Ofcom’s BBC report card: conscientious, but could do better

Ofcom’s first annual report on the BBC’s performance since becoming the UK public broadcaster’s independent regulator bathed the Beeb in lukewarm praise – it said the corporation was “generally delivering on its remit for audiences” – before outlining a number of areas where it said it needs to do better.

The regulator’s ‘room for improvement’ list focused on the need for greater transparency, suggesting that the BBC did not pay sufficient attention to the impact of its plans on other players, and on the need for more innovation and more UK-focused content.

“The BBC is not sufficiently transparent, particularly in the area of competition. It does not routinely explain planned changes in its public service activities in sufficient detail to potentially affected parties, which it needs to do to assess the potential impact of its activities on competition,” the regulator said.

At the same time, Ofcom called on the Beeb to be “more innovative and to take more risks” in order to get original content made that is held to be relevant to UK audiences. It warned against relying on co-production deals with the likes of Netflix, which may not result in content that “specifically reflects the lives and issues of UK audiences”.

Ofcom has banged this particular drum previously. Last year it introduced new rules that called for at least three quarters of all programming hours on the BBC’s main channels must comprise original productions commissioned by the BBC for UK audience, reaching 90% during peak hours on BBC One and BBC Two, restricting its ability to air US and foreign-language shows in primetime.

In its report, Ofcom noted that the BBC faced challenges in delivering new, original content with a UK focus, but did not offer specific solutions. It observed that “in common with public service broadcasters as a whole”, the Beeb’s investment in first-run UK-originated content had declined in recent years, falling by 23% in real terms since 2011.

The BBC also scored low marks for its efforts to engage young people, where its reach is declining. While UK adults as a whole spend two hours 44 minutes a day watching the Beeb, that figure falls to one hour 19 minutes among 16-34 year-olds.

Ofcom made a more general point of highlighting what it described as the “backdrop” to its review: the rise of Netflix and Amazon and their offer of high-quality content, the appeal of YouTube and the move of audiences away from live scheduled programmes to on-demand and online content.

While satisfaction with the BBC and other public service broadcasters remains high, and BBC One remains the single most-viewed broadcast channel, spending on original UK content is falling at a time when competition from large online players is increasing. The age profile of BBC viewers is increasing as the younger audience leads the move to online platforms, with 16-34s now spending more than half of their viewing time on non-broadcast content, including almost an hour a day on YouTube content.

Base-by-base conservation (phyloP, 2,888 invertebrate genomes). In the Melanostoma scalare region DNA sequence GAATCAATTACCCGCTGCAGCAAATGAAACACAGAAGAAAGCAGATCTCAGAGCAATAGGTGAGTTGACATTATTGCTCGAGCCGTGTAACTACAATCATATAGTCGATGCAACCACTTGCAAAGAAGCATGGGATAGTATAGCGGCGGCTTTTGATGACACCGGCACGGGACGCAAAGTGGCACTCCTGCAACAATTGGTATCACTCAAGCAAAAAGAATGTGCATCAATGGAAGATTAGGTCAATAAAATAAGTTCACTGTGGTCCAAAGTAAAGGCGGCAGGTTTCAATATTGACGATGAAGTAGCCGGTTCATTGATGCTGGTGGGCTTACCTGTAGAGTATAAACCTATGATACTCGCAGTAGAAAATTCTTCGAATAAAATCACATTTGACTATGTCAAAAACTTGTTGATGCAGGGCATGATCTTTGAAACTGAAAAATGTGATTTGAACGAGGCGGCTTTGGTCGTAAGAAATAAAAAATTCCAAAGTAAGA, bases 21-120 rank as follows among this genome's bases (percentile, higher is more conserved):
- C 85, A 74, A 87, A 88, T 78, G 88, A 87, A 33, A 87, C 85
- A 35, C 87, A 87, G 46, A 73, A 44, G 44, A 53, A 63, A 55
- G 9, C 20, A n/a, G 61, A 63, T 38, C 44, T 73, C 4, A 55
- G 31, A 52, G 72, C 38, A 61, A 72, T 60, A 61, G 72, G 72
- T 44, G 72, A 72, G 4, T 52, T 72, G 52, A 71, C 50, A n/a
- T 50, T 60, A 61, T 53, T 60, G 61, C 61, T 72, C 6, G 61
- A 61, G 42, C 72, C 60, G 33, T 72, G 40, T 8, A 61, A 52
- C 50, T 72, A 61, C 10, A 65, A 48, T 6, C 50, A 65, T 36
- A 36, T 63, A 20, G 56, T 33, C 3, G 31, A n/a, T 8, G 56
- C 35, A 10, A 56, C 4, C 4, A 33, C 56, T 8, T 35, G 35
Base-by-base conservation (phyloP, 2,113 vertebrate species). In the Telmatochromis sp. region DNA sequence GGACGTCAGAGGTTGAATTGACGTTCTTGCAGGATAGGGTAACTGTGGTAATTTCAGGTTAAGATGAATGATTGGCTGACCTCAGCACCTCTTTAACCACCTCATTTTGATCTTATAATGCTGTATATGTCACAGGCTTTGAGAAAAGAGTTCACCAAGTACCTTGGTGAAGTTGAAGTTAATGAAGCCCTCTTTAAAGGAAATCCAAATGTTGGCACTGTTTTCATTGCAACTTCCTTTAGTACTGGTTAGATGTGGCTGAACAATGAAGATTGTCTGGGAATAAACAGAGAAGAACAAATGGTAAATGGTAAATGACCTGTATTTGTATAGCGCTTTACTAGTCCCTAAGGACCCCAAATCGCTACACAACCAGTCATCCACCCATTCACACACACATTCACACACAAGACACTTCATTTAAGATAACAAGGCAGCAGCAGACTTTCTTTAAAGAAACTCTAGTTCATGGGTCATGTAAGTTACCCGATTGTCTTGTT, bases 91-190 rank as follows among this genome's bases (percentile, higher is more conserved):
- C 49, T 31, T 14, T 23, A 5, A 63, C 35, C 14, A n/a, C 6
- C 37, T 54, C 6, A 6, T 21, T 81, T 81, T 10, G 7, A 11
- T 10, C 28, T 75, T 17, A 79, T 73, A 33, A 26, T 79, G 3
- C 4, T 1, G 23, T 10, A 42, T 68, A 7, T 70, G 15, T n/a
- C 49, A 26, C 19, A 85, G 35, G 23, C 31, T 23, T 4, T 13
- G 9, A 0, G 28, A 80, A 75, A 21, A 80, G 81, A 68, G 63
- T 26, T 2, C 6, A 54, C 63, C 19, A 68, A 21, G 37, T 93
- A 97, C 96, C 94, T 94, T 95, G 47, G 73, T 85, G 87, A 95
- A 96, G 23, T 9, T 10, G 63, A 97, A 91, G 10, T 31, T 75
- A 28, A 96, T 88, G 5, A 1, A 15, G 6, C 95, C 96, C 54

For Ofcom these shifts in the media landscape and media consumption underscore the need for more transparency and risk-taking. Referring to the need to improve on the former, the regulator noted that “in a fast-changing sector, transparency will be important as the BBC considers how it will continue to deliver for audiences” because “engaging with third parties should enable it to innovate and evolve within a competitive landscape, enabling co-operation and partnerships across the creative industries while considering how its activities may affect competition in the UK.”

Partnership is the key word here. There have been plenty of siren voices sounding the alarm over the future of public service broadcasting in recent months, from the House of Commons Public Accounts Committee’s report highlighting the “significant risks” faced by the BBC thanks to changing audience behaviour to the Beeb’s own director of radio and education, James Purnell’s warning that the corporation needs to “change faster” to reach more young people and compete with Netflix and Spotify. BBC director-general Tony Hall meanwhile unveiled his own recipe to take on the FAANGs in September when he complained that the UK media industry was being forced to “compete with global giants with one hand tied behind its back”.

For Ofcom, the answer is not for the BBC to be unleashed to compete on its own terms but for it to team up with other public service broadcasters. There has been much speculation in this context about the revival in some form of Project Kangaroo, the UK broadcasters’ earlier plan for a joint platform that was nixed on the grounds that it would distort competition.

However, in making a call earlier this year for ‘Kangaroo 2’, Ofcom CEO Sharon White also argued that the PSBs will “inevitably have to partner with their competitors, finding common ground to navigate the changing landscape together”. There is a certain creative ambiguity at work here: Ofcom appears to be calling for collaboration with Netflix on one hand, while warning against too much collaboration with it on the other.

Whether the inevitable tension between the BBC’s public service remit and pressure to cater to specific demands – for example to deliver more UK-centric content within tighter budget constraints – and the urgency of combatting the drift to online platforms, particularly among the young, can easily be resolved remains to be seen.

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